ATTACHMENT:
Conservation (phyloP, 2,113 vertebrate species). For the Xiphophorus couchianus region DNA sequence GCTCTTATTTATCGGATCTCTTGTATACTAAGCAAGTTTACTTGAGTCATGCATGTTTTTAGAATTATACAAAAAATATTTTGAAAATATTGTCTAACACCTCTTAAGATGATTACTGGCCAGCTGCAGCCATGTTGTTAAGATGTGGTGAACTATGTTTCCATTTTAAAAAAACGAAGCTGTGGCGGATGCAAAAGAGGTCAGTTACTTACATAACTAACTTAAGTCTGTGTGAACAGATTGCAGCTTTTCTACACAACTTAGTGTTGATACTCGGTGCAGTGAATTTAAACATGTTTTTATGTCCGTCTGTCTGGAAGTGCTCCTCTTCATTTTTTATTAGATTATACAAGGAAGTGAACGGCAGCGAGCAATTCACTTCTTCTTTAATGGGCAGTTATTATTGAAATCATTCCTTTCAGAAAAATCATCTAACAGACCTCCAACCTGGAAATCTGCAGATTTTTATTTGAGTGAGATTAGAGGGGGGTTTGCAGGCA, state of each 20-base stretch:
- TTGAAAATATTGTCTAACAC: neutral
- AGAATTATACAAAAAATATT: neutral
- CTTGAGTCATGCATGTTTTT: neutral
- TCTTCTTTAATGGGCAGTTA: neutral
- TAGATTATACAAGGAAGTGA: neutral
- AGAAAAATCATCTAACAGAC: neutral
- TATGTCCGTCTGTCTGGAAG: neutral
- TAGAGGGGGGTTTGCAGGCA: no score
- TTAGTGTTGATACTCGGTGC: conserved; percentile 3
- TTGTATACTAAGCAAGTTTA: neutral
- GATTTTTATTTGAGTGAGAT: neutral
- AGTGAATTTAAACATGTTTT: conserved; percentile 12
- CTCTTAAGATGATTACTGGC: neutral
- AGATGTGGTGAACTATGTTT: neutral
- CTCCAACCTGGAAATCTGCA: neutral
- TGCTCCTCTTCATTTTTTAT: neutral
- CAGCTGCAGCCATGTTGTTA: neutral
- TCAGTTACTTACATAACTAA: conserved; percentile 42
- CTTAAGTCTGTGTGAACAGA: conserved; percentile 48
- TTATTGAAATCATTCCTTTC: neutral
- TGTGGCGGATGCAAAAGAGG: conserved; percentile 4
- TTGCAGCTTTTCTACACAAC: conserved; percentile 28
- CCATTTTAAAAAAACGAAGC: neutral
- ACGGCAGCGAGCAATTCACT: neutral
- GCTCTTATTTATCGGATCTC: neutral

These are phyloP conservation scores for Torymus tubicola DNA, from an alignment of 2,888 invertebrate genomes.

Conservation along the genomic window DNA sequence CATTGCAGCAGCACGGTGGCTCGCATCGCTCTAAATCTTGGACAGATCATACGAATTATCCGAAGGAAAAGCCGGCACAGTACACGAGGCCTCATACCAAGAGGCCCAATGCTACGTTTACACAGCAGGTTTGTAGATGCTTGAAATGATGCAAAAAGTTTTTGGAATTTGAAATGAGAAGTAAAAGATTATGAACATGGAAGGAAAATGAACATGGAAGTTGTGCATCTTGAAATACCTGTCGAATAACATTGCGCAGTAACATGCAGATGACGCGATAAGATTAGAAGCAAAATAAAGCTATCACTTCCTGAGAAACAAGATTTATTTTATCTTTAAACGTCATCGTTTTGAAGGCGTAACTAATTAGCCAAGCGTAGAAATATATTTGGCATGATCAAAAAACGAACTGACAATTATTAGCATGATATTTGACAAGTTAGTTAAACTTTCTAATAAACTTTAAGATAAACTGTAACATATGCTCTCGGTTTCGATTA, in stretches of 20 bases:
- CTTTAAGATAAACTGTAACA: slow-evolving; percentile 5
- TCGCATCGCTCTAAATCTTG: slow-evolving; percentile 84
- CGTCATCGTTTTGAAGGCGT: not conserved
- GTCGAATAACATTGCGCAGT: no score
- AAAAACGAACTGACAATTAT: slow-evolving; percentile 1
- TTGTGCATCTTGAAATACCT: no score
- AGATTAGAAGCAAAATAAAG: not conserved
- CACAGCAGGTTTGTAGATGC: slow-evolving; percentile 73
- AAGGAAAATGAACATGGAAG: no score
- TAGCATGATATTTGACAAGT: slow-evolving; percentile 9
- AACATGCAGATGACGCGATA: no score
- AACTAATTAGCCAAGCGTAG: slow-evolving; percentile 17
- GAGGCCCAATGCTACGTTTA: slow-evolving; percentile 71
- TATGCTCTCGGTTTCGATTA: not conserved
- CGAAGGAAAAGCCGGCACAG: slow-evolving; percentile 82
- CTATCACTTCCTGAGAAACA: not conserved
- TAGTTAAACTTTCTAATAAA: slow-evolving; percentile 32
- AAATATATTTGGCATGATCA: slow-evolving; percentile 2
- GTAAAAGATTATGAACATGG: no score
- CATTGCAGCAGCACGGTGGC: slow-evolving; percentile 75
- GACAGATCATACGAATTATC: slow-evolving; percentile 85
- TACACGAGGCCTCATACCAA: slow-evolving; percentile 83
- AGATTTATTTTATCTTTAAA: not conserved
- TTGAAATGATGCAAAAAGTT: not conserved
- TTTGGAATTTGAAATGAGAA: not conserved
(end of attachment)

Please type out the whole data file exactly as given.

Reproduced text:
Conservation (phyloP, 2,113 vertebrate species). For the Xiphophorus couchianus region DNA sequence GCTCTTATTTATCGGATCTCTTGTATACTAAGCAAGTTTACTTGAGTCATGCATGTTTTTAGAATTATACAAAAAATATTTTGAAAATATTGTCTAACACCTCTTAAGATGATTACTGGCCAGCTGCAGCCATGTTGTTAAGATGTGGTGAACTATGTTTCCATTTTAAAAAAACGAAGCTGTGGCGGATGCAAAAGAGGTCAGTTACTTACATAACTAACTTAAGTCTGTGTGAACAGATTGCAGCTTTTCTACACAACTTAGTGTTGATACTCGGTGCAGTGAATTTAAACATGTTTTTATGTCCGTCTGTCTGGAAGTGCTCCTCTTCATTTTTTATTAGATTATACAAGGAAGTGAACGGCAGCGAGCAATTCACTTCTTCTTTAATGGGCAGTTATTATTGAAATCATTCCTTTCAGAAAAATCATCTAACAGACCTCCAACCTGGAAATCTGCAGATTTTTATTTGAGTGAGATTAGAGGGGGGTTTGCAGGCA, state of each 20-base stretch:
- TTGAAAATATTGTCTAACAC: neutral
- AGAATTATACAAAAAATATT: neutral
- CTTGAGTCATGCATGTTTTT: neutral
- TCTTCTTTAATGGGCAGTTA: neutral
- TAGATTATACAAGGAAGTGA: neutral
- AGAAAAATCATCTAACAGAC: neutral
- TATGTCCGTCTGTCTGGAAG: neutral
- TAGAGGGGGGTTTGCAGGCA: no score
- TTAGTGTTGATACTCGGTGC: conserved; percentile 3
- TTGTATACTAAGCAAGTTTA: neutral
- GATTTTTATTTGAGTGAGAT: neutral
- AGTGAATTTAAACATGTTTT: conserved; percentile 12
- CTCTTAAGATGATTACTGGC: neutral
- AGATGTGGTGAACTATGTTT: neutral
- CTCCAACCTGGAAATCTGCA: neutral
- TGCTCCTCTTCATTTTTTAT: neutral
- CAGCTGCAGCCATGTTGTTA: neutral
- TCAGTTACTTACATAACTAA: conserved; percentile 42
- CTTAAGTCTGTGTGAACAGA: conserved; percentile 48
- TTATTGAAATCATTCCTTTC: neutral
- TGTGGCGGATGCAAAAGAGG: conserved; percentile 4
- TTGCAGCTTTTCTACACAAC: conserved; percentile 28
- CCATTTTAAAAAAACGAAGC: neutral
- ACGGCAGCGAGCAATTCACT: neutral
- GCTCTTATTTATCGGATCTC: neutral

These are phyloP conservation scores for Torymus tubicola DNA, from an alignment of 2,888 invertebrate genomes.

Conservation along the genomic window DNA sequence CATTGCAGCAGCACGGTGGCTCGCATCGCTCTAAATCTTGGACAGATCATACGAATTATCCGAAGGAAAAGCCGGCACAGTACACGAGGCCTCATACCAAGAGGCCCAATGCTACGTTTACACAGCAGGTTTGTAGATGCTTGAAATGATGCAAAAAGTTTTTGGAATTTGAAATGAGAAGTAAAAGATTATGAACATGGAAGGAAAATGAACATGGAAGTTGTGCATCTTGAAATACCTGTCGAATAACATTGCGCAGTAACATGCAGATGACGCGATAAGATTAGAAGCAAAATAAAGCTATCACTTCCTGAGAAACAAGATTTATTTTATCTTTAAACGTCATCGTTTTGAAGGCGTAACTAATTAGCCAAGCGTAGAAATATATTTGGCATGATCAAAAAACGAACTGACAATTATTAGCATGATATTTGACAAGTTAGTTAAACTTTCTAATAAACTTTAAGATAAACTGTAACATATGCTCTCGGTTTCGATTA, in stretches of 20 bases:
- CTTTAAGATAAACTGTAACA: slow-evolving; percentile 5
- TCGCATCGCTCTAAATCTTG: slow-evolving; percentile 84
- CGTCATCGTTTTGAAGGCGT: not conserved
- GTCGAATAACATTGCGCAGT: no score
- AAAAACGAACTGACAATTAT: slow-evolving; percentile 1
- TTGTGCATCTTGAAATACCT: no score
- AGATTAGAAGCAAAATAAAG: not conserved
- CACAGCAGGTTTGTAGATGC: slow-evolving; percentile 73
- AAGGAAAATGAACATGGAAG: no score
- TAGCATGATATTTGACAAGT: slow-evolving; percentile 9
- AACATGCAGATGACGCGATA: no score
- AACTAATTAGCCAAGCGTAG: slow-evolving; percentile 17
- GAGGCCCAATGCTACGTTTA: slow-evolving; percentile 71
- TATGCTCTCGGTTTCGATTA: not conserved
- CGAAGGAAAAGCCGGCACAG: slow-evolving; percentile 82
- CTATCACTTCCTGAGAAACA: not conserved
- TAGTTAAACTTTCTAATAAA: slow-evolving; percentile 32
- AAATATATTTGGCATGATCA: slow-evolving; percentile 2
- GTAAAAGATTATGAACATGG: no score
- CATTGCAGCAGCACGGTGGC: slow-evolving; percentile 75
- GACAGATCATACGAATTATC: slow-evolving; percentile 85
- TACACGAGGCCTCATACCAA: slow-evolving; percentile 83
- AGATTTATTTTATCTTTAAA: not conserved
- TTGAAATGATGCAAAAAGTT: not conserved
- TTTGGAATTTGAAATGAGAA: not conserved